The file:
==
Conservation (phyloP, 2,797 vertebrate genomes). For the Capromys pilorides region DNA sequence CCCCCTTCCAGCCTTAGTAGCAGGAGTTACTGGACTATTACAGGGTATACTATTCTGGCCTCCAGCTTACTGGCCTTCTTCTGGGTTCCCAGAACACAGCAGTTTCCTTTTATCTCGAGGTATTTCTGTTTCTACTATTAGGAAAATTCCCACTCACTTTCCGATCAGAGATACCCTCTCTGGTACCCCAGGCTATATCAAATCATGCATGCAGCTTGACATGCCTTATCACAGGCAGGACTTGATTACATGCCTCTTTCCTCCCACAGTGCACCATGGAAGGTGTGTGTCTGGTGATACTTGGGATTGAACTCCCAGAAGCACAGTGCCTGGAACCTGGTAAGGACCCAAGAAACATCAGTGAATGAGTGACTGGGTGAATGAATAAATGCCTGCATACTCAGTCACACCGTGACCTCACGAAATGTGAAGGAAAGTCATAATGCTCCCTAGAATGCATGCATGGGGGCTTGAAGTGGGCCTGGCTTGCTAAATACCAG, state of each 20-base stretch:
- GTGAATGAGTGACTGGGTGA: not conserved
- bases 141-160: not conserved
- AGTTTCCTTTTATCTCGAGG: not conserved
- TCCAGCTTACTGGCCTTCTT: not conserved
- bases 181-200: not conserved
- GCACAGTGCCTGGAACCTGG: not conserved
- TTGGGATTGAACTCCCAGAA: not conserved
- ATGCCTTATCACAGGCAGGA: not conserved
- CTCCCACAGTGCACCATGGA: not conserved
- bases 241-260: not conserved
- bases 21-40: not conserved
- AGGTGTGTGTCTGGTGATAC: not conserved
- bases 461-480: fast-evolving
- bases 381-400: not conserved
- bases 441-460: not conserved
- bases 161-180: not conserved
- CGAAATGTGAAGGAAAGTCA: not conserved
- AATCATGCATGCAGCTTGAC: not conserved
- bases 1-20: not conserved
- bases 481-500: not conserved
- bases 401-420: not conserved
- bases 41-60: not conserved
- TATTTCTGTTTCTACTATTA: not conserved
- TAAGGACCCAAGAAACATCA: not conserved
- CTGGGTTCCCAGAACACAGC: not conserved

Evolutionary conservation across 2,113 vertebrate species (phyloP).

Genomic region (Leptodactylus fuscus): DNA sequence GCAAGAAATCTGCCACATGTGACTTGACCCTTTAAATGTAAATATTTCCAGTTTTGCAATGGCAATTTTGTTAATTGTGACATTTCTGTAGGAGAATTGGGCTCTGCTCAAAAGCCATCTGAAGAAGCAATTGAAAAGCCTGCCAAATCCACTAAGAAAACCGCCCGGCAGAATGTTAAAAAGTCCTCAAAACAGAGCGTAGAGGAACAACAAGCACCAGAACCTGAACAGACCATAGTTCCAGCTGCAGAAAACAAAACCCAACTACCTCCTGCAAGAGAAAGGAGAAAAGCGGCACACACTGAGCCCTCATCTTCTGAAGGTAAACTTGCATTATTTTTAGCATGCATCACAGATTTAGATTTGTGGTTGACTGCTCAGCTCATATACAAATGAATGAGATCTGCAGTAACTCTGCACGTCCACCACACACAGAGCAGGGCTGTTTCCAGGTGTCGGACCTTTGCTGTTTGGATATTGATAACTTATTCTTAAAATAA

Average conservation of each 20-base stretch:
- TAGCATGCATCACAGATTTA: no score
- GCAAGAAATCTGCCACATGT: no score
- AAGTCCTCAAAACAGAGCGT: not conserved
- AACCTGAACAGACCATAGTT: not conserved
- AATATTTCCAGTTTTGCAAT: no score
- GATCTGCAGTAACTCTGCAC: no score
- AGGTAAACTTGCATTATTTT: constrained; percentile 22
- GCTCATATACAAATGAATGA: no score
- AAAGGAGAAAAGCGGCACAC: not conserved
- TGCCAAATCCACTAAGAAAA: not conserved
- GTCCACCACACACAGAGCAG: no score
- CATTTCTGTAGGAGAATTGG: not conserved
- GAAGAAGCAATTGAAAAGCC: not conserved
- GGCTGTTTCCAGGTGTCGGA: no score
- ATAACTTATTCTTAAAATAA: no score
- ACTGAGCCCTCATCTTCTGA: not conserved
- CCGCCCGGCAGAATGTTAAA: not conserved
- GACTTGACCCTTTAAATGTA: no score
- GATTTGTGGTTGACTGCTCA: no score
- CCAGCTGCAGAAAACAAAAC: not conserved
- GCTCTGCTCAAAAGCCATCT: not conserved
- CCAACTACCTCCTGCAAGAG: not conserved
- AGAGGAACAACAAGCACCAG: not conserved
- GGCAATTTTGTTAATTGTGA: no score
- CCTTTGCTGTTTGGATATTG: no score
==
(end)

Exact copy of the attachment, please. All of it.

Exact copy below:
Conservation (phyloP, 2,797 vertebrate genomes). For the Capromys pilorides region DNA sequence CCCCCTTCCAGCCTTAGTAGCAGGAGTTACTGGACTATTACAGGGTATACTATTCTGGCCTCCAGCTTACTGGCCTTCTTCTGGGTTCCCAGAACACAGCAGTTTCCTTTTATCTCGAGGTATTTCTGTTTCTACTATTAGGAAAATTCCCACTCACTTTCCGATCAGAGATACCCTCTCTGGTACCCCAGGCTATATCAAATCATGCATGCAGCTTGACATGCCTTATCACAGGCAGGACTTGATTACATGCCTCTTTCCTCCCACAGTGCACCATGGAAGGTGTGTGTCTGGTGATACTTGGGATTGAACTCCCAGAAGCACAGTGCCTGGAACCTGGTAAGGACCCAAGAAACATCAGTGAATGAGTGACTGGGTGAATGAATAAATGCCTGCATACTCAGTCACACCGTGACCTCACGAAATGTGAAGGAAAGTCATAATGCTCCCTAGAATGCATGCATGGGGGCTTGAAGTGGGCCTGGCTTGCTAAATACCAG, state of each 20-base stretch:
- GTGAATGAGTGACTGGGTGA: not conserved
- bases 141-160: not conserved
- AGTTTCCTTTTATCTCGAGG: not conserved
- TCCAGCTTACTGGCCTTCTT: not conserved
- bases 181-200: not conserved
- GCACAGTGCCTGGAACCTGG: not conserved
- TTGGGATTGAACTCCCAGAA: not conserved
- ATGCCTTATCACAGGCAGGA: not conserved
- CTCCCACAGTGCACCATGGA: not conserved
- bases 241-260: not conserved
- bases 21-40: not conserved
- AGGTGTGTGTCTGGTGATAC: not conserved
- bases 461-480: fast-evolving
- bases 381-400: not conserved
- bases 441-460: not conserved
- bases 161-180: not conserved
- CGAAATGTGAAGGAAAGTCA: not conserved
- AATCATGCATGCAGCTTGAC: not conserved
- bases 1-20: not conserved
- bases 481-500: not conserved
- bases 401-420: not conserved
- bases 41-60: not conserved
- TATTTCTGTTTCTACTATTA: not conserved
- TAAGGACCCAAGAAACATCA: not conserved
- CTGGGTTCCCAGAACACAGC: not conserved

Evolutionary conservation across 2,113 vertebrate species (phyloP).

Genomic region (Leptodactylus fuscus): DNA sequence GCAAGAAATCTGCCACATGTGACTTGACCCTTTAAATGTAAATATTTCCAGTTTTGCAATGGCAATTTTGTTAATTGTGACATTTCTGTAGGAGAATTGGGCTCTGCTCAAAAGCCATCTGAAGAAGCAATTGAAAAGCCTGCCAAATCCACTAAGAAAACCGCCCGGCAGAATGTTAAAAAGTCCTCAAAACAGAGCGTAGAGGAACAACAAGCACCAGAACCTGAACAGACCATAGTTCCAGCTGCAGAAAACAAAACCCAACTACCTCCTGCAAGAGAAAGGAGAAAAGCGGCACACACTGAGCCCTCATCTTCTGAAGGTAAACTTGCATTATTTTTAGCATGCATCACAGATTTAGATTTGTGGTTGACTGCTCAGCTCATATACAAATGAATGAGATCTGCAGTAACTCTGCACGTCCACCACACACAGAGCAGGGCTGTTTCCAGGTGTCGGACCTTTGCTGTTTGGATATTGATAACTTATTCTTAAAATAA

Average conservation of each 20-base stretch:
- TAGCATGCATCACAGATTTA: no score
- GCAAGAAATCTGCCACATGT: no score
- AAGTCCTCAAAACAGAGCGT: not conserved
- AACCTGAACAGACCATAGTT: not conserved
- AATATTTCCAGTTTTGCAAT: no score
- GATCTGCAGTAACTCTGCAC: no score
- AGGTAAACTTGCATTATTTT: constrained; percentile 22
- GCTCATATACAAATGAATGA: no score
- AAAGGAGAAAAGCGGCACAC: not conserved
- TGCCAAATCCACTAAGAAAA: not conserved
- GTCCACCACACACAGAGCAG: no score
- CATTTCTGTAGGAGAATTGG: not conserved
- GAAGAAGCAATTGAAAAGCC: not conserved
- GGCTGTTTCCAGGTGTCGGA: no score
- ATAACTTATTCTTAAAATAA: no score
- ACTGAGCCCTCATCTTCTGA: not conserved
- CCGCCCGGCAGAATGTTAAA: not conserved
- GACTTGACCCTTTAAATGTA: no score
- GATTTGTGGTTGACTGCTCA: no score
- CCAGCTGCAGAAAACAAAAC: not conserved
- GCTCTGCTCAAAAGCCATCT: not conserved
- CCAACTACCTCCTGCAAGAG: not conserved
- AGAGGAACAACAAGCACCAG: not conserved
- GGCAATTTTGTTAATTGTGA: no score
- CCTTTGCTGTTTGGATATTG: no score